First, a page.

CSW has been informed that two Lutheran Church buildings have been destroyed in Sudan within the last fortnight.
On 21 October, a building in Hai Thura Block 29, Omdurman, used by both the Lutheran and Lutheran Evangelical Churches, was demolished by local officials.
The leaders and congregations were informed on 20 October that the building was due to be demolished as part of redevelopment plans for the area. Church representatives met with the State Governor, who gave assurances that the building would not be demolished. Nevertheless on the following day bulldozers arrived at the premises and the church was destroyed. However, a mosque directly opposite the church was left standing.
Local sources have also confirmed to CSW that an Evangelical Lutheran Church building was burned down on 17 October in Gadaref, East Sudan. The building was completely destroyed, including the furniture and bibles that were inside it. Church officials have reported the attack to local police.
The destruction of the church building in Omdurman is the latest in a series of demolitions of Christian houses of worship in Sudan, where systematic government restrictions on the rights and freedoms of religious minorities primarily target the Christian faith.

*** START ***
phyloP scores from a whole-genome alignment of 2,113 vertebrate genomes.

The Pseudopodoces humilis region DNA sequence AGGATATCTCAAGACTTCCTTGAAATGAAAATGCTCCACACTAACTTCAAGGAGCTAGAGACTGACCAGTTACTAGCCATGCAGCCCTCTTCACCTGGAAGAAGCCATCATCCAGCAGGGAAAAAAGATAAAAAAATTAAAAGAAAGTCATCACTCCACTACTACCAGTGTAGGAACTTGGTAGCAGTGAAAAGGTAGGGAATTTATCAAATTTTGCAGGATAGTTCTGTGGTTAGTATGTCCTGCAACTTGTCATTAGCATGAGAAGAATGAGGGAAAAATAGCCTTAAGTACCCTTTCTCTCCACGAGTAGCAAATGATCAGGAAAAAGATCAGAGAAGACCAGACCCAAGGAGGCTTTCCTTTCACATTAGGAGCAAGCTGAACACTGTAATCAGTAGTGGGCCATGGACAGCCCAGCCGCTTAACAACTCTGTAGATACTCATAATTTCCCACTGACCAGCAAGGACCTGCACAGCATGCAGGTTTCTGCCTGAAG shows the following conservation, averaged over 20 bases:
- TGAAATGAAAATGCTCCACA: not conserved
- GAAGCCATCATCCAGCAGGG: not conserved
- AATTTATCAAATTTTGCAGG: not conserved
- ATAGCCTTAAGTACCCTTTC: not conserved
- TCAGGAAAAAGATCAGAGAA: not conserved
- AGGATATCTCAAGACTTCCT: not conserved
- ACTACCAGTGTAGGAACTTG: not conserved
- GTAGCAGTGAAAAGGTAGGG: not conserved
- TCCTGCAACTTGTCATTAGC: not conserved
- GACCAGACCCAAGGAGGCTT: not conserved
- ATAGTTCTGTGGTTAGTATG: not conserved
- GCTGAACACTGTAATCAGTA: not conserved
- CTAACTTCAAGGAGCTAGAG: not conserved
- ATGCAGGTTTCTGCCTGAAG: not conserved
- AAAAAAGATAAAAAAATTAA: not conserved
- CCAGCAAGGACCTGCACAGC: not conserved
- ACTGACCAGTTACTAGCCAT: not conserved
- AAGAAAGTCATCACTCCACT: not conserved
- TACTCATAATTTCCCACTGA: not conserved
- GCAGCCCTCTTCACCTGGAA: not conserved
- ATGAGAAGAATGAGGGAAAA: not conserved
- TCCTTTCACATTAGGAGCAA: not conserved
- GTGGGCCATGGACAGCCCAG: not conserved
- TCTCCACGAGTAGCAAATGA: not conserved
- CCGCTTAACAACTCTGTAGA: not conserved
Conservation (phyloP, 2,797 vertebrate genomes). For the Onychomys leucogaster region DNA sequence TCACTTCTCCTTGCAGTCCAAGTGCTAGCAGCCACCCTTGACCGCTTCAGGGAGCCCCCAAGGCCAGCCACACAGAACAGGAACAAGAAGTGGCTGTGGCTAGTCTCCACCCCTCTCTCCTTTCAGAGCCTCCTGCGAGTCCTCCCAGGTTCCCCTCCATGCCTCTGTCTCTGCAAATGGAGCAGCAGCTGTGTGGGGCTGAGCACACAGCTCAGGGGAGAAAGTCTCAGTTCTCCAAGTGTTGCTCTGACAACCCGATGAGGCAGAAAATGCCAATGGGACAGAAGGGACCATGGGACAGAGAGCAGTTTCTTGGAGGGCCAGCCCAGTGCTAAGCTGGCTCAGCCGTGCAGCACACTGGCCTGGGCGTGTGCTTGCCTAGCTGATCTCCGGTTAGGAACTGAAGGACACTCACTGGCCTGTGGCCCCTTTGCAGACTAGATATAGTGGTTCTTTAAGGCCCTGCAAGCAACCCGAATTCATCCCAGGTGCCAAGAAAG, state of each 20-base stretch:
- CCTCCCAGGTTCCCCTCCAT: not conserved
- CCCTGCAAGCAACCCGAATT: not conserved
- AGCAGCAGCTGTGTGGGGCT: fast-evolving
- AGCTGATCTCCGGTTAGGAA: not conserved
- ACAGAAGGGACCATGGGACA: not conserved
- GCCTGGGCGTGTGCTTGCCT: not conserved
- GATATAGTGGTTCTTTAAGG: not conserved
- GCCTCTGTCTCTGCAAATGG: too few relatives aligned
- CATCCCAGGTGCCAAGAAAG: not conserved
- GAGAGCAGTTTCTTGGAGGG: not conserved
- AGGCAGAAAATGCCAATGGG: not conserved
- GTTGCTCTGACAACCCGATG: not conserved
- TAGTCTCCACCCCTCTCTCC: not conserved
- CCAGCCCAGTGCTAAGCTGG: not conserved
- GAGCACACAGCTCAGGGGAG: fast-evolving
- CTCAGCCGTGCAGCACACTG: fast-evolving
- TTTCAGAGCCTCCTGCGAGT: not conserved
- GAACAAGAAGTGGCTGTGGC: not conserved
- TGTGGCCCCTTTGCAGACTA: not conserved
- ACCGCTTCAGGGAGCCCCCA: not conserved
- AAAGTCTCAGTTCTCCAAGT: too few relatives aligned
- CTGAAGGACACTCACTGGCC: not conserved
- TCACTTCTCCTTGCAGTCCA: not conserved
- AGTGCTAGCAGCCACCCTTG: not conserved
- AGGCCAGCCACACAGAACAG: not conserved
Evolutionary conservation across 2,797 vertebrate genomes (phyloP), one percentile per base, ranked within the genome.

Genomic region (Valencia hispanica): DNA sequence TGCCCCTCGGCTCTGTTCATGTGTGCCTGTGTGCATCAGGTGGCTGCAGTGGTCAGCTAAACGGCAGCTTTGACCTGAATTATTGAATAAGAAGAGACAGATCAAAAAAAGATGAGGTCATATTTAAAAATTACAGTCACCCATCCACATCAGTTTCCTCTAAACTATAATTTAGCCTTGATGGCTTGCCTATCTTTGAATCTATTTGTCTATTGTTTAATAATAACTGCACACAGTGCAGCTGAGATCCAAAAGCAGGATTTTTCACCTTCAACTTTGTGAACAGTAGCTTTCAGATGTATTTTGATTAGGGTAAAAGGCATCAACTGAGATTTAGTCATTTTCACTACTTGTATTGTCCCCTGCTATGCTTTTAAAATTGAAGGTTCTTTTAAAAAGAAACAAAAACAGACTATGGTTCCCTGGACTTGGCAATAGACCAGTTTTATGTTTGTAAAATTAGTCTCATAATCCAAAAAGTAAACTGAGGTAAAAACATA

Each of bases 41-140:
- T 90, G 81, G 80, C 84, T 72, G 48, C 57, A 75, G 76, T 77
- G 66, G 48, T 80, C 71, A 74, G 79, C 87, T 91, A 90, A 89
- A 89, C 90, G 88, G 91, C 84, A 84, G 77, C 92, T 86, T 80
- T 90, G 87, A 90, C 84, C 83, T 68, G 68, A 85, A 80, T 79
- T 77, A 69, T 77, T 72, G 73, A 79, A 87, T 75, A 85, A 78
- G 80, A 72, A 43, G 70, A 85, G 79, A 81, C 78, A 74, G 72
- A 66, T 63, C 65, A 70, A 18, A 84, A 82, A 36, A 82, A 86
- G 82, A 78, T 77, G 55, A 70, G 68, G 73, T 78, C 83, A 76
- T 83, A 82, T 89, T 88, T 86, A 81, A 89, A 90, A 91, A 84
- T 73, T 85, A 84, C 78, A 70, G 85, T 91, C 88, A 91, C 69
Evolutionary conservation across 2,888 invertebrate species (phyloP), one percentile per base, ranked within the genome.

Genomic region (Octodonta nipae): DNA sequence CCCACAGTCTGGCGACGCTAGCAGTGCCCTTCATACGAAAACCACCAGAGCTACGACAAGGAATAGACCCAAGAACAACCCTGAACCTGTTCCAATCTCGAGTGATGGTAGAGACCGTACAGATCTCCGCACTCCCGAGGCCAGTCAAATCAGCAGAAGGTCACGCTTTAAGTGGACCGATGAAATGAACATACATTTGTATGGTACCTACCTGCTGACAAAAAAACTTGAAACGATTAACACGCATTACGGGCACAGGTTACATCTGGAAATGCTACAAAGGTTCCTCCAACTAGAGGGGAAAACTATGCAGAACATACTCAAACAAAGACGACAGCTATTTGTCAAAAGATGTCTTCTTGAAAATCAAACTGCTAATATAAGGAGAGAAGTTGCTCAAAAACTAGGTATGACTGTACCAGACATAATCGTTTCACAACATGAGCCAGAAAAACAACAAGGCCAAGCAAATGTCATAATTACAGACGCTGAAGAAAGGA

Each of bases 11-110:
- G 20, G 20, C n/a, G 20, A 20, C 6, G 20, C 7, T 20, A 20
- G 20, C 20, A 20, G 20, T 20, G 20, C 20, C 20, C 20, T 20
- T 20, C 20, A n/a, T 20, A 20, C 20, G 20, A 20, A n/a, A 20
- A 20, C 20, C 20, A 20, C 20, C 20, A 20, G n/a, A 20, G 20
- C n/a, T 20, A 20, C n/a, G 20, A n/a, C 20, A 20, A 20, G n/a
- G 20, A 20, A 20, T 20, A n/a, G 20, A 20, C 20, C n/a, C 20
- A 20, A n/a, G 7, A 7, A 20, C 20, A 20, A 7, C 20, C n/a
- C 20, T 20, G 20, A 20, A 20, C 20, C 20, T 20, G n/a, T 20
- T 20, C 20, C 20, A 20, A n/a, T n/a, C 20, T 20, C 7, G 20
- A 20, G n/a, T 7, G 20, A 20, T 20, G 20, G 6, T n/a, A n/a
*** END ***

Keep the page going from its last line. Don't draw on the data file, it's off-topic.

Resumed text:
In other news, on 10 October National Dialogue efforts aimed at determining the future of Sudan were re-started by the ruling party and some opposition parties. President al Bashir’s previous statements have raised doubts as to whether the National Dialogue will lead to a truly representative national vision that reflect the aspirations of the entire Sudanese population, including its religious and ethnic minorities.
Speaking at the National Council for Strategic Planning on 26 October, President al Bashir expressed his hope that the National Dialogue conference would result in a consensus on a unified vision to formulate the future according to the national will. However, in 2011, President al Bashir reiterated that after the cessation of South Sudan, Sudan would be 100% Arabic and Islamic.
Andy Dipper, Chief Operating Officer at Christian Solidarity Worldwide (CSW), said, “The congregation of the Evangelical Lutheran Church has not only lost its meeting place but also faces permanent displacement since the government no longer permits the construction of new churches. CSW calls on the Sudanese government to respect the constitutionally guaranteed right of freedom of religion or belief, both in law and in practice, and to cease the illegal destruction of Christian places worship. We also urge the Sudanese authorities to ensure that a thorough investigation is conducted into the torching of the church in Gadaref, and that any identified perpetrators are swiftly brought to justice.”